Professional Czech translations into and from over 150 languages

The Czech language - facts and figures

Czech is the native tongue of more than 12 million people around the world today. Ten million live in the Czech Republic, which has been a member of the EU since May 1, 2004, thereby making Czech an official language of the European Union. The remaining two million native speakers include people from the neighboring countries of Austria, Slovakia, Poland, etc. and the Czech minority, Banat, in Romania and Serbia.

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The spoken language, separation of Czechoslovakia

For Czech, there are large differences between the spoken and the written language. Czech linguists don’t consider the colloquial language to be a regional dialect, but rather an “inter dialect.” The inter dialect stands for all other regional dialects and has spread over time throughout a multi-regional area. This development picked up speed after the separation of Czechoslovakia in 1992 when both the Czech Republic and Slovakia became independent nations.

These languages are extremely similar, having only begun to develop different aspects in 1992. While Slovak has become more obviously influenced by its neighboring countries as is evident in its vocabulary, the Czech language became nationally standardized as a result of mass media distribution. As a result, the older Czech generation can understand Slovak with no issues, while the younger generation has a more difficult time comprehending the Slovak language.

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Czech dialects

Czech language dialects can be categorized into 5 different geographical groups. The biggest and most important is the Czech (Bohemian) dialect group, which includes the West and Center of the Czech Republic. The Central Moravian, East Moravian, and Silesian groups include the other part of the Czech Republic. The last geographical group is made up by the border regions of the Czech Republic where immigration from Germans, Slovaks, and other ethnicities has allowed new language variations to develop.

Starting in the 17th century, these dialect groups began to decline at an increasing rate. Over the course of time, the Czech language has become more standardized, which is why it is more common today to refer to the dialects as inter dialects.

Native-speaking translators for the best translations

In order for your Czech translations to always be precise and free of mistakes, we work exclusively with native Czech-speaking translators. Only a native speaker has a detailed understanding of the language’s characteristics and can set the correct tone in a translation.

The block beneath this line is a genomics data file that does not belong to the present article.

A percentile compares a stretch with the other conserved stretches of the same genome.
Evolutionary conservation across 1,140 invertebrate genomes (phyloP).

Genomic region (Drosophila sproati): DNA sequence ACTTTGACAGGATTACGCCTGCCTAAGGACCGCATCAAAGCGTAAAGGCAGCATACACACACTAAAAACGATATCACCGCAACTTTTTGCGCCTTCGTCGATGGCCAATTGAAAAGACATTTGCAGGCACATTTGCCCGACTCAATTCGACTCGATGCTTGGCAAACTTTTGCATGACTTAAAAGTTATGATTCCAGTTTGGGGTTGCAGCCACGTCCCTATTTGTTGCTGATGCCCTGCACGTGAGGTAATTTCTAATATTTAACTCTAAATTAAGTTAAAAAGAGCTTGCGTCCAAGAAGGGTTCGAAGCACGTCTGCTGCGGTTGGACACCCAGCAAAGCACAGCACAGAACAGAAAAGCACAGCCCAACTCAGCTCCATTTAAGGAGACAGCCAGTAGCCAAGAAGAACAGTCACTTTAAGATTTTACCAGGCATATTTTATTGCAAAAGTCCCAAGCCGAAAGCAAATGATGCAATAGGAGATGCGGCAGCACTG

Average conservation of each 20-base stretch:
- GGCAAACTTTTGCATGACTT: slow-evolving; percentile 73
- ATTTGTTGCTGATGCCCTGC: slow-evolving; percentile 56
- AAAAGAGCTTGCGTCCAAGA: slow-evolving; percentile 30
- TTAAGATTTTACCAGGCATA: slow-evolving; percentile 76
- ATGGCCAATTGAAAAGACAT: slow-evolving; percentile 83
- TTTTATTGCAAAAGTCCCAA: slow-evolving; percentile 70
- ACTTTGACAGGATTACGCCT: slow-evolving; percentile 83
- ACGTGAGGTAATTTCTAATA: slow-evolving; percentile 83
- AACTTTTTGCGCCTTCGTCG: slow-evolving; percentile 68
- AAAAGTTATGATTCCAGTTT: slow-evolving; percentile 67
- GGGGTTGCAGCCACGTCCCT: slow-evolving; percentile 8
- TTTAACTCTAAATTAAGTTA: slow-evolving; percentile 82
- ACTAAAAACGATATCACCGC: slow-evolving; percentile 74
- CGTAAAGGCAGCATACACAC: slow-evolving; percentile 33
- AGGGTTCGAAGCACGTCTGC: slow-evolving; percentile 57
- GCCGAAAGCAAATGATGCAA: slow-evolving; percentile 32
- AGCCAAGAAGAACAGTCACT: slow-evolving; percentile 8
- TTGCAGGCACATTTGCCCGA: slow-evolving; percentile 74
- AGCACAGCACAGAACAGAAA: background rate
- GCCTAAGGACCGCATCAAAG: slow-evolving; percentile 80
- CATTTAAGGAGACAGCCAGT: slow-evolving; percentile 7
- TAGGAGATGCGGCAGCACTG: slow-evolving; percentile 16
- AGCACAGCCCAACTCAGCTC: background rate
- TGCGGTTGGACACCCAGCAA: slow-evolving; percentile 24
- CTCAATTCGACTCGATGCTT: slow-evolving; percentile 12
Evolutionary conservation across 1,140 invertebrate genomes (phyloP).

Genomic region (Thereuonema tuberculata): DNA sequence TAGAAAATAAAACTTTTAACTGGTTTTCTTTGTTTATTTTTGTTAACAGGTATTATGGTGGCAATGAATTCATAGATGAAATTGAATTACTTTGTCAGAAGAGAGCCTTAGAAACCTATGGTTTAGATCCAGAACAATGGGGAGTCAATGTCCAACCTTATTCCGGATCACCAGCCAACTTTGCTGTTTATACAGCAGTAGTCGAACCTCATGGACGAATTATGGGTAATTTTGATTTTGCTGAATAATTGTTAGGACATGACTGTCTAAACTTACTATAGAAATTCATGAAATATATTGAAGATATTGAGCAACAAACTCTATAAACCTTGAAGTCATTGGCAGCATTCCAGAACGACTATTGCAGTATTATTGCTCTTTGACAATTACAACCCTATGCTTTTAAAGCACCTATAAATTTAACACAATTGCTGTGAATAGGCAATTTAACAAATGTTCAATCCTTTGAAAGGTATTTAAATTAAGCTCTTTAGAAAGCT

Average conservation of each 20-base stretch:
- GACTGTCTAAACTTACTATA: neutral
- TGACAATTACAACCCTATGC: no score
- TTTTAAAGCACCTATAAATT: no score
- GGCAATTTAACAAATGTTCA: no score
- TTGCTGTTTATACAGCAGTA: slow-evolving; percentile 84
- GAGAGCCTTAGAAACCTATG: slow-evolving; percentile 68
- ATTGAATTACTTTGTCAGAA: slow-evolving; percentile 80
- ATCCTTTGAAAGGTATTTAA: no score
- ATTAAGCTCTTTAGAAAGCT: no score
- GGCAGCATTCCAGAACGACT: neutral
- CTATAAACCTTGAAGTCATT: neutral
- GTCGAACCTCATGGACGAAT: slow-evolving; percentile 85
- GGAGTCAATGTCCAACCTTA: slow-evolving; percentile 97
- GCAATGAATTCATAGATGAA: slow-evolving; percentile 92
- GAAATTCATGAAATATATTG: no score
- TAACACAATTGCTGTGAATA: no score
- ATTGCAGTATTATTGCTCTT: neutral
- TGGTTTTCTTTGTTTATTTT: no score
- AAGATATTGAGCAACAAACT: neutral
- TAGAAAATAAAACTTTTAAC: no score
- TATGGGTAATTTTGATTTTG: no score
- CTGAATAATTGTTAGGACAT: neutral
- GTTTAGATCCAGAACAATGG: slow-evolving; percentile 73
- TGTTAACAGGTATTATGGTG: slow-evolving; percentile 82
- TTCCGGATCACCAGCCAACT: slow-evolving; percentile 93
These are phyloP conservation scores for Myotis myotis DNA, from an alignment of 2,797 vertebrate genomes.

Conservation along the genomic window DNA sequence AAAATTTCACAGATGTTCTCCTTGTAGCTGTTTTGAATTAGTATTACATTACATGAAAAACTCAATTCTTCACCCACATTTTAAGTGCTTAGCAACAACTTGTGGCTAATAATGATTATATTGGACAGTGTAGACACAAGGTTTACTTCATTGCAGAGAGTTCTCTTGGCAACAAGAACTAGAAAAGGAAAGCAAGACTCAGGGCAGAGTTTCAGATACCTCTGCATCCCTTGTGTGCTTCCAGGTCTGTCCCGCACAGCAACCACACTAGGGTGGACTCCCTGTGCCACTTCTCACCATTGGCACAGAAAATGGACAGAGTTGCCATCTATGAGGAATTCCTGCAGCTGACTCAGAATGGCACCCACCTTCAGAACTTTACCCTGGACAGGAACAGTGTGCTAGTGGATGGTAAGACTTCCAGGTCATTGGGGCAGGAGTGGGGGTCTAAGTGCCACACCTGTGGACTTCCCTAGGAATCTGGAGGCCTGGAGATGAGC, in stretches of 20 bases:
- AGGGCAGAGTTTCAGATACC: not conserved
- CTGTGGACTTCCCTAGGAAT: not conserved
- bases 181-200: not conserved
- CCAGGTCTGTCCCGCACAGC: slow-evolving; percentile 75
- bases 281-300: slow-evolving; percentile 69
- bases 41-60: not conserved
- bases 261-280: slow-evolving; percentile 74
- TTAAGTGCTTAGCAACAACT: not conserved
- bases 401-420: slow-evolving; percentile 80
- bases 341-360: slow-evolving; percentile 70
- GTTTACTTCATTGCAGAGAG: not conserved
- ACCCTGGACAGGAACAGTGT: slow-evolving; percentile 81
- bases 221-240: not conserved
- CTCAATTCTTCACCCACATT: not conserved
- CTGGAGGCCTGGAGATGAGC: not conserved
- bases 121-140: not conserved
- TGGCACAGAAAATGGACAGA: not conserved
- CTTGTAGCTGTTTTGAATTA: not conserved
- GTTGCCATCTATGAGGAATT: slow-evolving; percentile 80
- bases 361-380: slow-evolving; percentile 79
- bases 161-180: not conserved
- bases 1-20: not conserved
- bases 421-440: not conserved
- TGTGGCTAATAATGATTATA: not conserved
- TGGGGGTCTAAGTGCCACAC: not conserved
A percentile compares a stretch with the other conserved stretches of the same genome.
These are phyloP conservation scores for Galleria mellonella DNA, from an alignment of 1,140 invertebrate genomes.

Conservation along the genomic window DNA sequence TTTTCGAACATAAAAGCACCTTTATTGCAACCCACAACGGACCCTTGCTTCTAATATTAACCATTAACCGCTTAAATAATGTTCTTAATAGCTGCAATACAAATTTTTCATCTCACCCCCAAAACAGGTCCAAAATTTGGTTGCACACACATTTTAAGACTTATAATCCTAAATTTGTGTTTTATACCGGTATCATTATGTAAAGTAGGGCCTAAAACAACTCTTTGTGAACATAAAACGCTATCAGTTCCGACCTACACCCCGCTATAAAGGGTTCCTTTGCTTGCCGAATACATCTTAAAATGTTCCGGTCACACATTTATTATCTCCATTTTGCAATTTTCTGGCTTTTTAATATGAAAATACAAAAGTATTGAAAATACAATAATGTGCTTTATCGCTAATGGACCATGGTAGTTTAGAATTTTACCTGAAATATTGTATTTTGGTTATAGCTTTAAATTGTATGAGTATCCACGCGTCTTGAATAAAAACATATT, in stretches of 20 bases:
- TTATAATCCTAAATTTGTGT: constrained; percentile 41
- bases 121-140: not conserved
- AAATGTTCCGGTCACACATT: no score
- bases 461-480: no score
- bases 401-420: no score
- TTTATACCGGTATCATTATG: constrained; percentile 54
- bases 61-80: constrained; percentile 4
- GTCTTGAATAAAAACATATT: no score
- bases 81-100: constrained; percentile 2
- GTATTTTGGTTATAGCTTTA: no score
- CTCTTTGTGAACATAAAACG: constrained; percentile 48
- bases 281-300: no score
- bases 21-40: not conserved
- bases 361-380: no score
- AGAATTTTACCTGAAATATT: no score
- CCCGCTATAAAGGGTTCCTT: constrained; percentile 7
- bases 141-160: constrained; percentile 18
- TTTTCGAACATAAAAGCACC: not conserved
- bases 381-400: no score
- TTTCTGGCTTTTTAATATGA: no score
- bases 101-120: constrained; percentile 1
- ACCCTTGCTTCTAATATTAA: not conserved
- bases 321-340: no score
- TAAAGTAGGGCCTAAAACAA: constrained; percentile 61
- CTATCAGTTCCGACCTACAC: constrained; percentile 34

But not just anyone is capable of professionally translating a text. For this reason, we employ translators who not only are academically trained but also possess expertise in at least one subject area. Technology, medicine, marketing, law, and business are the most popular topics for translations into and from Czech. We also often provide certified translations for official records created in the Czech Republic that must now be translated into English (or other languages). These include professional licenses (medical, legal, etc.), tax documents, and certificates (birth, death, marriage, etc.)

How much does a translation into Czech cost?

The standard rate for translations from English into Czech is $ 0.14 per word and for translations from Czech into English the industry rate is $ 0.16. For new customers or large texts (more than 5,000 words), we sometimes significantly reduce our rates. For urgent jobs that need several translators working simultaneously, you can expect a slight surcharge.

Would you like a technical translation into or from Czech into one or more of our offered 150 languages? Our expert project managers are happy to help you by phone. If you would like a no-obligation quote, feel free to email us the document to be translated.

United Kingdom Czech
Sverige Tjeckiska
Norge Tsjekkisk
Österreich Tschechisch
Danmark Tjekkisk
Schweiz Tschechisch
United States Czech
France Tchèque
Nederland Tsjechisch
Suomi Tšekki
Deutschland Tschechisch